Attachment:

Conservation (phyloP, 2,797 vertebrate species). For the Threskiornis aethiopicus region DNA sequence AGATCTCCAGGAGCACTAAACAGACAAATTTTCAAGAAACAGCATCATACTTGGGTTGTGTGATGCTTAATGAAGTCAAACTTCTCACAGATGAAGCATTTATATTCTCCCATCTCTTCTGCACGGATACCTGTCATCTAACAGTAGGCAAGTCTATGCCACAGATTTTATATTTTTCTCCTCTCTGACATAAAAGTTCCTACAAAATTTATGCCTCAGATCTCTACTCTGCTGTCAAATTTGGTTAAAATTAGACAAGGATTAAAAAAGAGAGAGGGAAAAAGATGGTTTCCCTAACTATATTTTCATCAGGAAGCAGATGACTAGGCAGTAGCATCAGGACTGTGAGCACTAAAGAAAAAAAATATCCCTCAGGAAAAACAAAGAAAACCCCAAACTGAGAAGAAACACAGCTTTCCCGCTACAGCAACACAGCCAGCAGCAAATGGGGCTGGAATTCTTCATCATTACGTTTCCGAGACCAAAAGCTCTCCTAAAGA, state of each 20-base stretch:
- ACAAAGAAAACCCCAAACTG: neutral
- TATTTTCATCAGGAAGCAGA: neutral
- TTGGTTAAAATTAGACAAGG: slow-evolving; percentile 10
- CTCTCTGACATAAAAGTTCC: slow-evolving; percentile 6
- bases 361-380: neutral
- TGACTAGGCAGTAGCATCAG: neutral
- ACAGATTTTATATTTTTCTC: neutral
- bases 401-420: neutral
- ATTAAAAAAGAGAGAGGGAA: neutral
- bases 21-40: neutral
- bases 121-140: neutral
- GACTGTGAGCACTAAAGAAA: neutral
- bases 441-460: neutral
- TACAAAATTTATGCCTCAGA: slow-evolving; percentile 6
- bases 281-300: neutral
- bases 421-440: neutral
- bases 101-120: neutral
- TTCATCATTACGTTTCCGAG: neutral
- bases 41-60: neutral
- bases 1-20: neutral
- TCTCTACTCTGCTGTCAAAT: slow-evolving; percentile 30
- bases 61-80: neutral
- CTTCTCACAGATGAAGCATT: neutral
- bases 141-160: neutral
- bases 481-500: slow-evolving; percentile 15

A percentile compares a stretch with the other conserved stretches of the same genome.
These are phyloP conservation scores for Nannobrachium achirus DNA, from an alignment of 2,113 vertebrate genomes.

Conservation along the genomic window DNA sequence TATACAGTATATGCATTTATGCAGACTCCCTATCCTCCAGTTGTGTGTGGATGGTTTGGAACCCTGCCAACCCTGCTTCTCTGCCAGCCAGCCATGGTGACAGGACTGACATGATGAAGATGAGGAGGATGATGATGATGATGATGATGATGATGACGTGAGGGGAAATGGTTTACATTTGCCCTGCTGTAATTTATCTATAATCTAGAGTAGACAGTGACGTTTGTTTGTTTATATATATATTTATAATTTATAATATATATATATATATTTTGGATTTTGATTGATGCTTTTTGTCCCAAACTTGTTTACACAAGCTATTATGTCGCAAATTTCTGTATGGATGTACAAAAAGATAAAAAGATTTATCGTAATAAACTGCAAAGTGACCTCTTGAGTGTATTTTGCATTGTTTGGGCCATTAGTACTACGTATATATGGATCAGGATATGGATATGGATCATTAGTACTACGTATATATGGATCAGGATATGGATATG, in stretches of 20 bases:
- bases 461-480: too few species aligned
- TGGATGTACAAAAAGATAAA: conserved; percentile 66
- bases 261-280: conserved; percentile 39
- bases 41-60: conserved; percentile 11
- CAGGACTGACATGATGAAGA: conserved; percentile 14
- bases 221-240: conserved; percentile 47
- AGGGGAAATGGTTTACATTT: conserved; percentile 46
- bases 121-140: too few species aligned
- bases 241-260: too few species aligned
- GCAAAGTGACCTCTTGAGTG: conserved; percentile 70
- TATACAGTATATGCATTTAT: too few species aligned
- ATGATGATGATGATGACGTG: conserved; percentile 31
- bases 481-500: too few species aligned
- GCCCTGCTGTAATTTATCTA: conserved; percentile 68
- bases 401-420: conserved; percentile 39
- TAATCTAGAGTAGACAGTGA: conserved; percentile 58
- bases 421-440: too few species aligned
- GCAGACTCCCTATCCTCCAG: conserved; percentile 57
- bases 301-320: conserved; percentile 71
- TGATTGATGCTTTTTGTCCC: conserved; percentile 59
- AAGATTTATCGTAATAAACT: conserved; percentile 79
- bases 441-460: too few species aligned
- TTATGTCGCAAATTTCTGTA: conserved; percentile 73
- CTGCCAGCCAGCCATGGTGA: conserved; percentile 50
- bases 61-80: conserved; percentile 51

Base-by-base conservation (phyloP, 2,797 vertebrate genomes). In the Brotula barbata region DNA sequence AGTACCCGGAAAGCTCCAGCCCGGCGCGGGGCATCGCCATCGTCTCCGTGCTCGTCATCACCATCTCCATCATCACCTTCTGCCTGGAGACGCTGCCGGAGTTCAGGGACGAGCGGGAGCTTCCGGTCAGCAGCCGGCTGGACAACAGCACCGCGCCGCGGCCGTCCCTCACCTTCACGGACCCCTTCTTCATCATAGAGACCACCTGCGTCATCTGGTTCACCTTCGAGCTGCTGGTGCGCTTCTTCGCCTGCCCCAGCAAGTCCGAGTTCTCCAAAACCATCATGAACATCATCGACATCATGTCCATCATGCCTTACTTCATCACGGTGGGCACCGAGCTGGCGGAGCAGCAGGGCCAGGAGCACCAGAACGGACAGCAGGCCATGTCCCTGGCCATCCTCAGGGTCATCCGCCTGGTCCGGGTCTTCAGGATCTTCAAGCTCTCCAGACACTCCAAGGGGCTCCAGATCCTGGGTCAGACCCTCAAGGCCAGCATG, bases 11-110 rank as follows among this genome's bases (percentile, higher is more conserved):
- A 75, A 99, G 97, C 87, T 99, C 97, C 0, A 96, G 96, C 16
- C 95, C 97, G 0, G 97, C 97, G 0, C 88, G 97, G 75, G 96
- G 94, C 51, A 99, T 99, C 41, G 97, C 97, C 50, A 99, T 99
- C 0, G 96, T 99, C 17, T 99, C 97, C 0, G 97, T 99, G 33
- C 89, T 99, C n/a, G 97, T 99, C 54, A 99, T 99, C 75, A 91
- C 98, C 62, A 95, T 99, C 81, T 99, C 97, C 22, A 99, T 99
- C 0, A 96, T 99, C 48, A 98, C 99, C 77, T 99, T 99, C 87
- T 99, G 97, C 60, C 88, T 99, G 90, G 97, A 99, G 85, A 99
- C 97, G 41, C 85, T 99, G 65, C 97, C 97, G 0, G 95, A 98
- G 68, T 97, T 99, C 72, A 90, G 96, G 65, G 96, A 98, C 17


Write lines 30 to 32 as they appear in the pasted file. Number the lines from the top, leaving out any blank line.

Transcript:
- bases 461-480: too few species aligned
- TGGATGTACAAAAAGATAAA: conserved; percentile 66
- bases 261-280: conserved; percentile 39